How will the U.S. interest rate rise affect real estate?

 —  Article by JLL Staff Reporter
us city skyline chicago
Image credit: Shutterstock

With U.S. interest rates rising from historic lows for the first time in 2006, real estate investors are fine tuning their strategies for a new chapter in the country’s economic recovery.

“This first move is as much psychological as it is financial and should be seen as a sign of strength and confidence in the U.S. economy,” says David Green Morgan, Global Capital Markets Research Director at JLL.

He believes that the real impact of the widely expected move is going to be on the mind-set and motivation of investors. “No longer will reducing rents be enough to attract tenants,” he explains. “The wider market lift we have witnessed in the last few years is evaporating and there must be a greater focus on asset management; manage your building better than the one down the road and you will attract more profitable tenants, and invest for income rather than capital values at this point in the cycle.

While hike in U.S. interest rates marks a significant turning point in the current economic cycle it shouldn’t unduly worry investors, says Andrew Burrell, Head of Forecasting in Europe, the Middle East and North Africa for JLL. “The Fed is clear that this is not the start of an aggressive tightening, but that future interest rate movements will be gradual and cautious.”

And although much has been made around the timing of this first upward movement in rates, real estate investors will be more interested in the frequency and size of any future increases in 2016, Green Morgan adds.

The effects beyond the US

However, the move is unsettling homeowners outside of the U.S. In Hong Kong, where the Hong Kong dollar is tied to the US dollar, the rate rise could be another factor to cool the world’s most expensive housing market which seen prices soaring in the past 10 years and the average family spending half of their income paying off their monthly mortgage.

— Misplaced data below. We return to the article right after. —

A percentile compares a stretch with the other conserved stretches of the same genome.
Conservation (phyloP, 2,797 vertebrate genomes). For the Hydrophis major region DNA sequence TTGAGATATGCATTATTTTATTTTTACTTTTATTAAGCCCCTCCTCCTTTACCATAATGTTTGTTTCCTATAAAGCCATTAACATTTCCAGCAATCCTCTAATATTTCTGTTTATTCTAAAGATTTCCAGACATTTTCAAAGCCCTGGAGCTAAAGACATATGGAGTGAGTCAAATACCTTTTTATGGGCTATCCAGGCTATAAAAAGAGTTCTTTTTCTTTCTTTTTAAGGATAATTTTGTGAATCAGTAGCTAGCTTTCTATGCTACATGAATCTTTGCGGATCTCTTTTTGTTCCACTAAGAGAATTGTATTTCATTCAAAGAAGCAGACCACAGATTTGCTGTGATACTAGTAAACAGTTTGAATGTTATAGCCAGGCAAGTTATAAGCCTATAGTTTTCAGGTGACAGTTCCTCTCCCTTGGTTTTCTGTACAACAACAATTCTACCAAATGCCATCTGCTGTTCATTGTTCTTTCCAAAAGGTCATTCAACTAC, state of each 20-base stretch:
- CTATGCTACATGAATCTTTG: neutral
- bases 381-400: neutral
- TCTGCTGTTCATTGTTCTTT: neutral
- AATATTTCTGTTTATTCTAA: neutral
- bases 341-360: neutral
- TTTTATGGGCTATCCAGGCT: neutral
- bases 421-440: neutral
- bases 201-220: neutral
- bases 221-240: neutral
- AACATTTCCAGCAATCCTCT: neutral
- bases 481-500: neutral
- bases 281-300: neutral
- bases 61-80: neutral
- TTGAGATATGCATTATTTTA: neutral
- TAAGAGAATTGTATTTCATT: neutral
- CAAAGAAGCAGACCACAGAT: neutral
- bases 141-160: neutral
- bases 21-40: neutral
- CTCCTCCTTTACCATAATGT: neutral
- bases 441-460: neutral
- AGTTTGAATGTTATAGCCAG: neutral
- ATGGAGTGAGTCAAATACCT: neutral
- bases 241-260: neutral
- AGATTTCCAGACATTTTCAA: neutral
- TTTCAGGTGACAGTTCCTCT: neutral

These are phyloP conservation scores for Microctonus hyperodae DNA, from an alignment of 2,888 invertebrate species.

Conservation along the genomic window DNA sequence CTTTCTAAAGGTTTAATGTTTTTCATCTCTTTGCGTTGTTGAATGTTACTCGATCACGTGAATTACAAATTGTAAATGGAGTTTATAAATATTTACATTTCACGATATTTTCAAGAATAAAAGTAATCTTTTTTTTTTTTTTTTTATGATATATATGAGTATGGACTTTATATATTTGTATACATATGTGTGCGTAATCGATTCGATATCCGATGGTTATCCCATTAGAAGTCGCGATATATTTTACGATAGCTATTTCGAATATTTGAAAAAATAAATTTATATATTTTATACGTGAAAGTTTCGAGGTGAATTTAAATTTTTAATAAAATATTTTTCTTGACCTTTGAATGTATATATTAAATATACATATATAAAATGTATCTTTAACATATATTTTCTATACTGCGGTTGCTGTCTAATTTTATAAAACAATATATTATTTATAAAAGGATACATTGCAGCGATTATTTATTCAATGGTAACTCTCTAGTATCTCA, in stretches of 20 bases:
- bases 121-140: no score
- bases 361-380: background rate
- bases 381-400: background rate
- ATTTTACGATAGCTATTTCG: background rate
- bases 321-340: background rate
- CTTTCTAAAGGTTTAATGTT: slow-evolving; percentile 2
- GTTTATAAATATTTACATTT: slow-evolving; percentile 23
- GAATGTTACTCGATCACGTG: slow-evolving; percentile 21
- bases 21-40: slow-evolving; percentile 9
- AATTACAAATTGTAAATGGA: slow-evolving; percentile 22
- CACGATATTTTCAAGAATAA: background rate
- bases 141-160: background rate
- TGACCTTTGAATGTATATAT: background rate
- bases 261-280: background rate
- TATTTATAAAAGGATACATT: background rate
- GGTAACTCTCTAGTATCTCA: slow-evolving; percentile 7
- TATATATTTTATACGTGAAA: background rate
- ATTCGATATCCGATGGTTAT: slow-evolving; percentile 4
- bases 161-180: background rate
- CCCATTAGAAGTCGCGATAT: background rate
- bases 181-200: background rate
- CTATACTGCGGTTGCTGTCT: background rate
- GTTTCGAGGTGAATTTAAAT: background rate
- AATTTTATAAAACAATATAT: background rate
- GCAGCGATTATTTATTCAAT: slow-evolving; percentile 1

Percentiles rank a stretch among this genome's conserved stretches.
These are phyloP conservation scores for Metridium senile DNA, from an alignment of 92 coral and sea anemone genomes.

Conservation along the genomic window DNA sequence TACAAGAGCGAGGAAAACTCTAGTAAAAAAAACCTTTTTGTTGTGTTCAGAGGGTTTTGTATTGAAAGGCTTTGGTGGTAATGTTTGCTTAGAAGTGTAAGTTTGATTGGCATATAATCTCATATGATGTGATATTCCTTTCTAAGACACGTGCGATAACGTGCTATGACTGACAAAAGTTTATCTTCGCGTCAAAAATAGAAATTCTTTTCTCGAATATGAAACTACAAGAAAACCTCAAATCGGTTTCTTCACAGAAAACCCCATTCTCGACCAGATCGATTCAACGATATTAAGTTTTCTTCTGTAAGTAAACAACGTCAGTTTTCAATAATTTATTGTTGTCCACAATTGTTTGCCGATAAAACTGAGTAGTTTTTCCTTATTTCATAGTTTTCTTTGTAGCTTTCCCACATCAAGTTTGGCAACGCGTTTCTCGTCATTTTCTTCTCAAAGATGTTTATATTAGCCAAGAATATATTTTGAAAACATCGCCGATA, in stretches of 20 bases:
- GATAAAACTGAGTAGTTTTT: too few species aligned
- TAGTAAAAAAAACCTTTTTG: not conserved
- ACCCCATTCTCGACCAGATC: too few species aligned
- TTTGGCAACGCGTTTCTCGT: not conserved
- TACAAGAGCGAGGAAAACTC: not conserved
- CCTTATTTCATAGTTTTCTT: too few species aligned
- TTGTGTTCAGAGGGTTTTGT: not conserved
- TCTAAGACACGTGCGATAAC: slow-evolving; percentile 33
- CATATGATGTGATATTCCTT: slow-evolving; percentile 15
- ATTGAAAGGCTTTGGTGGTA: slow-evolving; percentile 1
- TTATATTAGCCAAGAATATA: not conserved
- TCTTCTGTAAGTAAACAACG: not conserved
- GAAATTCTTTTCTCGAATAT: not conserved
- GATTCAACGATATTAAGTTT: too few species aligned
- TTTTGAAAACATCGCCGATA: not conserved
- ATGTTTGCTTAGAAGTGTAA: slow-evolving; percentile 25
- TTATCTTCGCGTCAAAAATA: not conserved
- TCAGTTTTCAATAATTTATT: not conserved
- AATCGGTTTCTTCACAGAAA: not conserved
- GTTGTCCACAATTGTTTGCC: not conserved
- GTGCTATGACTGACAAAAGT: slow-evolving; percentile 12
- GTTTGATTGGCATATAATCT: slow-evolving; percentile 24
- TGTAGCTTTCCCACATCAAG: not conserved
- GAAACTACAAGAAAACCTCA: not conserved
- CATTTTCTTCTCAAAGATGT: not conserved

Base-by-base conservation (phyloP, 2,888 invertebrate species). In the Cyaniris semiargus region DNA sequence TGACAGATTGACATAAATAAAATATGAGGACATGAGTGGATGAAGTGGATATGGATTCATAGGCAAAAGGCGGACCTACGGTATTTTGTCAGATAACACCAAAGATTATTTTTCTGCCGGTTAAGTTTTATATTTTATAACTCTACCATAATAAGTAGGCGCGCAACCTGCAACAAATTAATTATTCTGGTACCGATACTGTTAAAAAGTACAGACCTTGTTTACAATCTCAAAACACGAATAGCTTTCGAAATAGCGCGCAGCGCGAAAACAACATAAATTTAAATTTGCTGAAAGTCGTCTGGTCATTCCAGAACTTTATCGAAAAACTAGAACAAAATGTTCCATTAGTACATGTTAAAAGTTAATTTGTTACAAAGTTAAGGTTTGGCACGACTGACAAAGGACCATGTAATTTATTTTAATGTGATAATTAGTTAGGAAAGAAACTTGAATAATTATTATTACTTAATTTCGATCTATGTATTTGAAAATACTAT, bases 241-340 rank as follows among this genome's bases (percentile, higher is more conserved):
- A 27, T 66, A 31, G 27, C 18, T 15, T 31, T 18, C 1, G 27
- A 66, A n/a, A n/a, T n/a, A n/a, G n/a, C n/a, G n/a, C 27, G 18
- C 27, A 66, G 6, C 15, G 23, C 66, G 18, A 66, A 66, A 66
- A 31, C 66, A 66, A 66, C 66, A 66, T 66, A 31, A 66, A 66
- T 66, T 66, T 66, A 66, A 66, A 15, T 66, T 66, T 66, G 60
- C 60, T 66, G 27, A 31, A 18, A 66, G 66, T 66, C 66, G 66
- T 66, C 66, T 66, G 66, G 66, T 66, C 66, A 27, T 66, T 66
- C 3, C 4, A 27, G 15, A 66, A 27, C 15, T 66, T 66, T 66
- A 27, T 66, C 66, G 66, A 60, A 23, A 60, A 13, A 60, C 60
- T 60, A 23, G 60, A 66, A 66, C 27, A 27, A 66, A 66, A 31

“The underlying issue is one of affordability being very, very stretched,” Paul Louie, a Barclays property analyst tells the Wall Street Journal, with rising rates being “one of the trigger points” for a slump in prices.

In Europe, where the economic recovery over the last 12 months has been broad-based and sustained by domestic demand, the Fed’s move will have limited impact on growth in the Eurozone which is set to continue strongly over the next two years.

“This will help sustain the revival in occupier activity and office take-up that has been seen over recent quarters,” says Burrell. “Property will remain highly attractive relative to other assets because there is more demand than supply and this is reflected in increasing rental growth.”

Indeed, across the world’s ten major real estate markets, the economic fundamentals are looking strong. “The common thread tying them together now is improving the tenant profiles and rental growth; this is where savvy investors will focus their attention,” Green Morgan concludes.

Read more of this article